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White Sox add pitcher Felipe Paulino on a one-year deal
The White Sox added starting pitching depth by signing Felipe Paulino to a one-year deal worth $1.75 million. He's coming back from 2012 Tommy John surgery. In 2011 and 2012, he pitched for the Colorado Rockies and Kansas City Royals.
White Sox newest addition is @fpaulino05 at 1-year, $1.75-million. They hold a $4 million option for 2015 with a $250,000 buyout on the RHP — Scott Merkin (@scottmerkin) December 9, 2013
BLS take: There's good potential here. There's also risk. His ERA was 4.46 in 2011, but advanced-stat minded pundits will tell you he's better than that. They love Paulino's FIP of 3.54 (that's from 2010-2012). This isn't a organization-altering move, but come July or August, the White Sox could look smart.
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Indians sign David Cooper to major-league deal
The MLB comeback of David Cooper looks to be upon us. The Cleveland Indians signed the 26-year-old former first-round pick to a major-league deal. He had a career-saving spinal surgery last April and then hit .314/.364/.373 in 13 minor-league games for the Indians in August.
BLS take: Cooper hit .300/.324/.464 in 45 big-league games for the Blue Jays in 2012. He can hit and get on base, which is always helpful. He'll mostly be called upon as a pinch hitter for Cleveland, who starts Nick Swisher at first. Catcher Carlos Santana played 29 games at first in 2013, but there's talk of him playing some third base in 2014. That might open a window to more playing time for Cooper if he's productive.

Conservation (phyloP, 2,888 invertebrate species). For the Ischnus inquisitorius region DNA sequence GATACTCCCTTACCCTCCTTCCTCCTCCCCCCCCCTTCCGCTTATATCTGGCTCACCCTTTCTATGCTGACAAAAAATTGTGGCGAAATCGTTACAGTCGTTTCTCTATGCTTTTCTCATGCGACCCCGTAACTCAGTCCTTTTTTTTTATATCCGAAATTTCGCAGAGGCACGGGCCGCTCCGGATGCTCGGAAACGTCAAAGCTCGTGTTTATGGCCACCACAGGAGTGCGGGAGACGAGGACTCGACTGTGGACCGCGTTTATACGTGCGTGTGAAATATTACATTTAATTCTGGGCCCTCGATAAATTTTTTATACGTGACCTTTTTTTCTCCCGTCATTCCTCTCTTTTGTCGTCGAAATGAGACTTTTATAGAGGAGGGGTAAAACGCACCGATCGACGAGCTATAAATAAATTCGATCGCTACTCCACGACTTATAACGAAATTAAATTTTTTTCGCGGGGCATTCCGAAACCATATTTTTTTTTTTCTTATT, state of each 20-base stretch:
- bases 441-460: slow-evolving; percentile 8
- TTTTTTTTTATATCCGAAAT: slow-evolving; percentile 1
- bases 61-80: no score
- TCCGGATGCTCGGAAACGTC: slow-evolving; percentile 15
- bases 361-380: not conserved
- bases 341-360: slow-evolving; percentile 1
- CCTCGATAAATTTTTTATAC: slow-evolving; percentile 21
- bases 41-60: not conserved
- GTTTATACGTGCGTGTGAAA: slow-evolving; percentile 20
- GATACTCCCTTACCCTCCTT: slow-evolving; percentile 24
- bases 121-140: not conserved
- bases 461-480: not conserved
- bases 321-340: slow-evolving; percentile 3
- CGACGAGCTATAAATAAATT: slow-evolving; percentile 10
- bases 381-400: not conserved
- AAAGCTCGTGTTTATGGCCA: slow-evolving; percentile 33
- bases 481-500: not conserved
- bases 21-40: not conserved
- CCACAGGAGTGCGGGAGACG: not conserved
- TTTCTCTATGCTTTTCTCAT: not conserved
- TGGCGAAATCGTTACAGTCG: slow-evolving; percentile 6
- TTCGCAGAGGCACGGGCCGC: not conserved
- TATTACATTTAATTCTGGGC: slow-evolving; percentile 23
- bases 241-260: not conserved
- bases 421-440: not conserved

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Marlins sign ex-Pirate Garrett Jones for $7.75 million
The first signing of the Winter Meetings isn't the sexiest. It's not even all that surprising. But here it is: First baseman/outfielder Garrett Jones has agreed to join the Miami Marlins on a two-year, $7.75 million contract. The two had been lined up as match since last week, but now it's legit. Clark Spencer of the Miami Herald gave us the financials.
The Pittsburgh Pirates ended their six-year relationship with Jones in November. He had a down year in 2013 hitting .233/.289/.419 with just 15 homers. Jones, 32, was in line to make about $5.3 million via arbitration from the Pirates. Instead, he'll make $2.75 million in 2014 from the Marlins with $5 million following in 2015. Jones is power prone. He hit 27 homers in 2012 and has 102 for his career. In Miami, he's expected to be a platoon option at first base and add depth in right field, according to MLB.com's Joe Frisaro.
BLS take: Again, not sexy, but the Marlins can hope for a better 2014 from Jones, whose career average is 20 points higher than it was in 2013. However, he's not exactly a young guy still trying to figure things out, so there's not a tremendous amount of upside to hope for. The most interesting thing about this deal, actually, is that it probably means the Marlins will trade Logan Morrison now, and his power could be a good acquisition for a contender seeking another bat. In fact, the Pirates are one of the teams said to be interested in Morrison.